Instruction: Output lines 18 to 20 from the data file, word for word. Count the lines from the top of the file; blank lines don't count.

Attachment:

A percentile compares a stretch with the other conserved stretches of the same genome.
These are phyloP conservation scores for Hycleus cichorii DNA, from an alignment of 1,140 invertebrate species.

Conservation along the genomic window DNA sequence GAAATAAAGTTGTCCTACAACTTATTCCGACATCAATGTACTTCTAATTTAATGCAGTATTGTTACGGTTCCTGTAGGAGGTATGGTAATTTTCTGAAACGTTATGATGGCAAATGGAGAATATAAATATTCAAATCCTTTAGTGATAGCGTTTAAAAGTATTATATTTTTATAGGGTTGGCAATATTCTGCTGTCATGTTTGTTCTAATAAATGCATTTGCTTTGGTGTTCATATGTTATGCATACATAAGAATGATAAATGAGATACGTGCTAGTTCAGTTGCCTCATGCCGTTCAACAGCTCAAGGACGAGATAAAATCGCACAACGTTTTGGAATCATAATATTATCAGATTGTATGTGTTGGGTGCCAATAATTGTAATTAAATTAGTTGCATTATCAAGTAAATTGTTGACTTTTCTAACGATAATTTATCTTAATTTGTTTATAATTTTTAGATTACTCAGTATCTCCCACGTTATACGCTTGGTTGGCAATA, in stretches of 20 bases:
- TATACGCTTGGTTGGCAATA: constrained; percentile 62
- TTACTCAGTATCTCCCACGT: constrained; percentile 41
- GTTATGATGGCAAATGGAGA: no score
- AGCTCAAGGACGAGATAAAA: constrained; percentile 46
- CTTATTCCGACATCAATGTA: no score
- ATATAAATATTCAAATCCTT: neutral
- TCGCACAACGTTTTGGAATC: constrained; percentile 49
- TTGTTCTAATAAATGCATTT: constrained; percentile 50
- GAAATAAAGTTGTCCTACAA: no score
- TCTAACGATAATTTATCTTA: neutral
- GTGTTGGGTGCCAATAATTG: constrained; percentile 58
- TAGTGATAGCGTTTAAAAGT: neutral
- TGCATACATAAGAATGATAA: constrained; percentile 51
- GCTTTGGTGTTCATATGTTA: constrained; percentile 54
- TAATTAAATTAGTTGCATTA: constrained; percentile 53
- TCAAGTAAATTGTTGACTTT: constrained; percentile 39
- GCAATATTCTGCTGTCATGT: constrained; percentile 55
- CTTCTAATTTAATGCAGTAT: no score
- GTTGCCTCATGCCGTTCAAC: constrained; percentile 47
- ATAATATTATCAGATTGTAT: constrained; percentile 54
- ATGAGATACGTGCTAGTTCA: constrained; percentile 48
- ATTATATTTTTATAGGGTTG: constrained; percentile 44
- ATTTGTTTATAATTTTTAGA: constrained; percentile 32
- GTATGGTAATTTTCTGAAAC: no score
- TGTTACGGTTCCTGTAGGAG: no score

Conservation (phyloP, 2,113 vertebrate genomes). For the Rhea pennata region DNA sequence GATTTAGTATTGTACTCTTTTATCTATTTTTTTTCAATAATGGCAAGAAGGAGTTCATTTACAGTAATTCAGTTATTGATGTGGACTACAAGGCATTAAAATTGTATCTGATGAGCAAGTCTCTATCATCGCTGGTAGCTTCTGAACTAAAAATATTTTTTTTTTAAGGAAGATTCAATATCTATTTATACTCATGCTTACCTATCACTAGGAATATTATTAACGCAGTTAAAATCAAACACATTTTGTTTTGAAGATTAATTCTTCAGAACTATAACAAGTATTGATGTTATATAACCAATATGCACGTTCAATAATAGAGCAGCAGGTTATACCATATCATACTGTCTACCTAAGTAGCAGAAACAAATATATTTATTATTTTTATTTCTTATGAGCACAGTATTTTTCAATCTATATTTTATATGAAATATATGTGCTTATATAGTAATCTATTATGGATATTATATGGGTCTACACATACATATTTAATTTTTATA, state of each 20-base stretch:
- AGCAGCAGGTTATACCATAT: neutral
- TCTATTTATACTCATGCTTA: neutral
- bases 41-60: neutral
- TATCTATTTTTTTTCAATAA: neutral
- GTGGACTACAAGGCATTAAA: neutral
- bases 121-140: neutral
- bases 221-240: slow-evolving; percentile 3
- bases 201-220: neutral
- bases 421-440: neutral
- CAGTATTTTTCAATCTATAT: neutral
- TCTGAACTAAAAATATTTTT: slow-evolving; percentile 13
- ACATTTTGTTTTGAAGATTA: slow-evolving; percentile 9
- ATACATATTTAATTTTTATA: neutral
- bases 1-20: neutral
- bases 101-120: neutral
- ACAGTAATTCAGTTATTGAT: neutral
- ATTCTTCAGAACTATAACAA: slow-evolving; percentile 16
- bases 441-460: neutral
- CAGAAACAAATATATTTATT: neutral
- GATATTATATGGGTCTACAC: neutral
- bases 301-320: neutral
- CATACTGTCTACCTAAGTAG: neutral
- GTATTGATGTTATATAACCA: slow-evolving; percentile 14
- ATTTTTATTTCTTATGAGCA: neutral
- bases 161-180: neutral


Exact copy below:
- TAATTAAATTAGTTGCATTA: constrained; percentile 53
- TCAAGTAAATTGTTGACTTT: constrained; percentile 39
- GCAATATTCTGCTGTCATGT: constrained; percentile 55